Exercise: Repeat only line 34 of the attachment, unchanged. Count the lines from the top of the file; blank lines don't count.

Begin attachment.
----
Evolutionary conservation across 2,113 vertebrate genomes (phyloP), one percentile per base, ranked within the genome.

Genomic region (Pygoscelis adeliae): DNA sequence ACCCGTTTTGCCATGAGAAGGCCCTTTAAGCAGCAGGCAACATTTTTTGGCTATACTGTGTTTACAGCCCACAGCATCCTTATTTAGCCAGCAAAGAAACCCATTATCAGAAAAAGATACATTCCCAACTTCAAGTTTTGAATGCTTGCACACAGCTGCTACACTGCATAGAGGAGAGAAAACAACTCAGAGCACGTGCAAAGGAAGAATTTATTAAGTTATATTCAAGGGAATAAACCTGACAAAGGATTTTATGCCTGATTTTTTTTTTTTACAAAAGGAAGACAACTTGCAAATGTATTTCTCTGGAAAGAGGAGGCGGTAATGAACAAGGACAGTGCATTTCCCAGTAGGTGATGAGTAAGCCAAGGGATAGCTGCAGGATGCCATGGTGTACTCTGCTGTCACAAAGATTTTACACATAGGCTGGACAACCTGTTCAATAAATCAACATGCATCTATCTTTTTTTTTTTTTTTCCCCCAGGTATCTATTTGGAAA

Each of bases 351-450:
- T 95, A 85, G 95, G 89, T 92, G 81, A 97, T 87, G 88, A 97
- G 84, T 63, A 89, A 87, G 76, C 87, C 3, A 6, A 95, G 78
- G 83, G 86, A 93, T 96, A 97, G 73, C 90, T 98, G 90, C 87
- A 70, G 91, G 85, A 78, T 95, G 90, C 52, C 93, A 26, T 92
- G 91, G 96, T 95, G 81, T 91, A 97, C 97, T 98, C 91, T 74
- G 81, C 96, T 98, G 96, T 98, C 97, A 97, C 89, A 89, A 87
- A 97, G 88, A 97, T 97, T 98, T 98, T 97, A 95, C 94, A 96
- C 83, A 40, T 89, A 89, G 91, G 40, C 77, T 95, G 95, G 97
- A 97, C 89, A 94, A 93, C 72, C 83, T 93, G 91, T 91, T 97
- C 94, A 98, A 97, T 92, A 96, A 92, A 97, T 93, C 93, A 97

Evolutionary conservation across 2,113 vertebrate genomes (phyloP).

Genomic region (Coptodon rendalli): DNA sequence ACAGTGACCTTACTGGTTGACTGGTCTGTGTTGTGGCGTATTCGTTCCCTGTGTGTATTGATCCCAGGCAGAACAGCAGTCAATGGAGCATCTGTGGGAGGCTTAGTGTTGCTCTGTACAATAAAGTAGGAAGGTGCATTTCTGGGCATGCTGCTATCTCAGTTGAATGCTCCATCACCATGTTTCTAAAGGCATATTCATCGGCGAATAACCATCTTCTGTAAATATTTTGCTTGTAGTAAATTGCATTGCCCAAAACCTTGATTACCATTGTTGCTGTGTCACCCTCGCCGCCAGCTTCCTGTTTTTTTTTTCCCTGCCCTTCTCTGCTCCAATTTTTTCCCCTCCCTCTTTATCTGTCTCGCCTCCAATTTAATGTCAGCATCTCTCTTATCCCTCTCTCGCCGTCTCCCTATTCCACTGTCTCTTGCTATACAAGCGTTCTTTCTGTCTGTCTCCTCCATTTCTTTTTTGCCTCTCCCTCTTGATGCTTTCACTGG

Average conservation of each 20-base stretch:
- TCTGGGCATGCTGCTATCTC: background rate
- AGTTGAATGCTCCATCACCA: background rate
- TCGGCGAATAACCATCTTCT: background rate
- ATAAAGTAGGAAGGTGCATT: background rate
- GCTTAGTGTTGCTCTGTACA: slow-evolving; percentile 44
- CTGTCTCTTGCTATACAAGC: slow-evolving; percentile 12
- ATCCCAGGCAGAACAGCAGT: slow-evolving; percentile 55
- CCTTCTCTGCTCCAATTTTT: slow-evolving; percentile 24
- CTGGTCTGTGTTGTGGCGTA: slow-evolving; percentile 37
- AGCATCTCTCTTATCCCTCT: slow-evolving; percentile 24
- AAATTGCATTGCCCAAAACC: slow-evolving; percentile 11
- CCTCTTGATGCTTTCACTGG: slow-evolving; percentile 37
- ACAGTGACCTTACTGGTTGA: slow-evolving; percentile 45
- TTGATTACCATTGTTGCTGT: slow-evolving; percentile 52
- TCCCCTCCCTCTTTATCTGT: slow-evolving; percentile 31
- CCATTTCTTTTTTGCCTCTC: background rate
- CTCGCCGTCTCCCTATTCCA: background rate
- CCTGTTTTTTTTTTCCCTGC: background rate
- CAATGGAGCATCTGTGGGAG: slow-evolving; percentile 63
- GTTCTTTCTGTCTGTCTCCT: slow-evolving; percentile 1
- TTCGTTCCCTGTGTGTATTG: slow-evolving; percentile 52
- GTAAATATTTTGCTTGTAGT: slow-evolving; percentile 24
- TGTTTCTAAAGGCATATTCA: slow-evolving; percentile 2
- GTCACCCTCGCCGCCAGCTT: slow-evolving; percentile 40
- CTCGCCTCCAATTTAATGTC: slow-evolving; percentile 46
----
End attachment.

- CCTGTTTTTTTTTTCCCTGC: background rate